Normally I do not finish a blog post by asking for comments. People are too darned lazy to leave comments. I know that. But for this proposal to work, we would need the corps of 100 electors who would need to vote on the Hall of Fame shortlist. So asking for comments is a quick way to engage enthusiasm, or the lack of it. And let me make the following observation. I would rather see electors who are decent hard-working folk, willing to engage in debate and leave a critique of this proposal at an early stage, than let the electors be dominated by big-titled buffoons with no real knowledge of the subject matter, no real interest in making this happen, and who will only rush to join the party at the last minute, because it might puff up their already inflated egos. So, I am asking you, stout-hearted yeomen and yoewomen who regularly read talkRA, to please comment now!

Eric Priezkalns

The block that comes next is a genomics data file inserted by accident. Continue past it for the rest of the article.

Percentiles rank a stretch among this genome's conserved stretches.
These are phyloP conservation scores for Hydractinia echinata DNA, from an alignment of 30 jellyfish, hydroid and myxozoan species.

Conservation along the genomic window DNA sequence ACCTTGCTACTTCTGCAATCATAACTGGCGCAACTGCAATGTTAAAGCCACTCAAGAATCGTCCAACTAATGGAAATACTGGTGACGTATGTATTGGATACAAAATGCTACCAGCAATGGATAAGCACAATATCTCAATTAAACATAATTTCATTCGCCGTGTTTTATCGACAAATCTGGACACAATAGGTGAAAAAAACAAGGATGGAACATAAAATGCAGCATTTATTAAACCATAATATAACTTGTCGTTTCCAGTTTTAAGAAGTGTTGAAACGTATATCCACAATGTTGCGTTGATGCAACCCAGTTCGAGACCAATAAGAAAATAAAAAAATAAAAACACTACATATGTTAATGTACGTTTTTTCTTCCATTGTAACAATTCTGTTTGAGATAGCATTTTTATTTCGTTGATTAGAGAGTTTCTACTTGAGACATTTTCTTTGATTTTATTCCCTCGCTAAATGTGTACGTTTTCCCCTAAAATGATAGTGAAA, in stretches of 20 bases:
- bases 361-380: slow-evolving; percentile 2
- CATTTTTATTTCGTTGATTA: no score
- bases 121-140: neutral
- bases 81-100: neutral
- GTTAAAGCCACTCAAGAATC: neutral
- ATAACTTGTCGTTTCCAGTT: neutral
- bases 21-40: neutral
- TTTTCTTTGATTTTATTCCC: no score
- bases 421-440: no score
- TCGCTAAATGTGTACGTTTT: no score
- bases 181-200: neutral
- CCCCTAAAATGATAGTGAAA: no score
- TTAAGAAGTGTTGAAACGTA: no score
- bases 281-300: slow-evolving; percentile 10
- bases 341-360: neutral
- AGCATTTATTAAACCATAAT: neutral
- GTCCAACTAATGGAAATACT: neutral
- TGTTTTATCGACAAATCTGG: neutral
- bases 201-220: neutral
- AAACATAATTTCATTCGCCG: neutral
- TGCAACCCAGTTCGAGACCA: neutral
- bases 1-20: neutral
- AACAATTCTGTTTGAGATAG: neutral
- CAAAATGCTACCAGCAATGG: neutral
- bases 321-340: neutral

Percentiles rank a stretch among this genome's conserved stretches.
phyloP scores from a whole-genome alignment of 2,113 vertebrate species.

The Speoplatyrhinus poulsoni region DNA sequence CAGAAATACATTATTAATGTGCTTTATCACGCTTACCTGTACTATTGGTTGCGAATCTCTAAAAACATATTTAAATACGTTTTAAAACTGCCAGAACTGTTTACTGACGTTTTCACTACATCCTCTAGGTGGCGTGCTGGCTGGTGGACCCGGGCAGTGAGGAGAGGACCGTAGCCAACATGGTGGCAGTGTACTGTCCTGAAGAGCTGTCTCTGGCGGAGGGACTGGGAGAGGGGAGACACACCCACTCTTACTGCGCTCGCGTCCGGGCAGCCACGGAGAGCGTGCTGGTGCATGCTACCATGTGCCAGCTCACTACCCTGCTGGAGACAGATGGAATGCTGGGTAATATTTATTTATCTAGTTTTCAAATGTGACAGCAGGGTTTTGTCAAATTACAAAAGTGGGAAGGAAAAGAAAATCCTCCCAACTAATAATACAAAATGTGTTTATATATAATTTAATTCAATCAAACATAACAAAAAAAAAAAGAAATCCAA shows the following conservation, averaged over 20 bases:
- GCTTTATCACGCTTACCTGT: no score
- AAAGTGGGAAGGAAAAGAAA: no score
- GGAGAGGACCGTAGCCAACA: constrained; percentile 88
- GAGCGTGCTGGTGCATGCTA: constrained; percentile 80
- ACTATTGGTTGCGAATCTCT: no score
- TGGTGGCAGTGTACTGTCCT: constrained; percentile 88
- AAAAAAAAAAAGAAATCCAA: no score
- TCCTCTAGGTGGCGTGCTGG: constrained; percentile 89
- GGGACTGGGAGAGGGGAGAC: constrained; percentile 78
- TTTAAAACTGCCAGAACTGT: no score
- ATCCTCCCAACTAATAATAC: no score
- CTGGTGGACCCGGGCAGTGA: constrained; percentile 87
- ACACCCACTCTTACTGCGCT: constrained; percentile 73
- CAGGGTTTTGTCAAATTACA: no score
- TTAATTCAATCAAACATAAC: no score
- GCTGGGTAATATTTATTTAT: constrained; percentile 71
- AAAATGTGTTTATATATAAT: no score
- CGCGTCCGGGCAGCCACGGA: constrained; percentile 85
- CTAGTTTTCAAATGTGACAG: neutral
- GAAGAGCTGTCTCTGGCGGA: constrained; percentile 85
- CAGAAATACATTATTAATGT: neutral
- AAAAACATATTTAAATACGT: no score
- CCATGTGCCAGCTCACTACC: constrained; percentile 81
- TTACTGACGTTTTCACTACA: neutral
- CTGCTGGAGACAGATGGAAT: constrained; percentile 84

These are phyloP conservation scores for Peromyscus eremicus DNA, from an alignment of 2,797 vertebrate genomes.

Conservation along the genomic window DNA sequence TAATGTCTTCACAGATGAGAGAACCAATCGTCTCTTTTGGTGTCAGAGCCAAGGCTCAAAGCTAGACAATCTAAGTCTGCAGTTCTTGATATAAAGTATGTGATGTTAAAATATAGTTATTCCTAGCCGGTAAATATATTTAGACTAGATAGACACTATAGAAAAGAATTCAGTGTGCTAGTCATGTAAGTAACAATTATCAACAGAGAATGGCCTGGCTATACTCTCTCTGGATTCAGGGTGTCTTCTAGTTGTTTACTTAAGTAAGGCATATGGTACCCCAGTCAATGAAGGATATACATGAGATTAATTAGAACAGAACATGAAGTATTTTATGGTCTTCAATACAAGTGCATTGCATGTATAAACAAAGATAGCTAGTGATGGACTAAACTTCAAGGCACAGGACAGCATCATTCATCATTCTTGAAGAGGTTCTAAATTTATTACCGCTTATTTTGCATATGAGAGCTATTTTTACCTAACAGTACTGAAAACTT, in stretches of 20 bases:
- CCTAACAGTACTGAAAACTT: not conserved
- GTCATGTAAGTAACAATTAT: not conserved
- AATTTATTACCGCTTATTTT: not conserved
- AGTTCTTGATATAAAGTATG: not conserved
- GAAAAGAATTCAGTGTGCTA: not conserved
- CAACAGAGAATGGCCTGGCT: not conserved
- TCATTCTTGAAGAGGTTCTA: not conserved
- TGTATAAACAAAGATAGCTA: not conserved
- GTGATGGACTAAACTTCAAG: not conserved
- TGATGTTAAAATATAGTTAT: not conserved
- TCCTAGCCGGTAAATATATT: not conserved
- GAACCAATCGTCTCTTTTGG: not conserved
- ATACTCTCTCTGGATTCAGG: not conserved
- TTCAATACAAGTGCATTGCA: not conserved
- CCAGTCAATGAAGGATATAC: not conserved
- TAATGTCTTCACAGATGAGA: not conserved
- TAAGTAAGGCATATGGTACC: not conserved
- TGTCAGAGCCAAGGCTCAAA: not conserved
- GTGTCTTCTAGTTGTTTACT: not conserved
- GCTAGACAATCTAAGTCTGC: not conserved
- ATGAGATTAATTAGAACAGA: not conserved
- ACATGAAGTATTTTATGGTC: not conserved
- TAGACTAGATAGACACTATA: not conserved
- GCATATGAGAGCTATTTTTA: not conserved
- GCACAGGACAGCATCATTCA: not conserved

Eric Priezkalns
Eric is a recognized expert on communications risk and assurance. He was Director of Risk Management for Qatar Telecom and has worked with Cable & Wireless, T‑Mobile, Sky, Worldcom and others.   Eric was lead author of Revenue Assurance: Expert Opinions for Communications Providers, published by CRC Press. He was a founding member of Qatar's National Committee for Internet Safety and the first leader of the TM Forum's Enterprise Risk Management team. Eric currently sits on the committee of the Risk & Assurance Group, and is an editorial advisor to Black Swan. He is a qualified chartered accountant, with degrees in information systems, and in mathematics and philosophy.   Commsrisk is edited by Eric. Look here for more about Eric's history as editor.
  • Joseph Nderitu

    Eric, unfortunately I think I will offer few answers in this comment and I will likely add the questions.
    I think what you have put forward is a good idea on many fronts but we need to consider a few realities and how they will be tackled. Specifically I am interested in the Hall of Shame because I am also of the opinion that we have enough buggers undoing all the good that is done by conscientious RA people every day. To be fair this affects not just RA but a whole host of other areas where “consultants” daily feed people rubbish. Recall Vishwa Bandhu Gupta ( where he was talking about recovering conversations, after they happen, from the air – God bless his creative mind!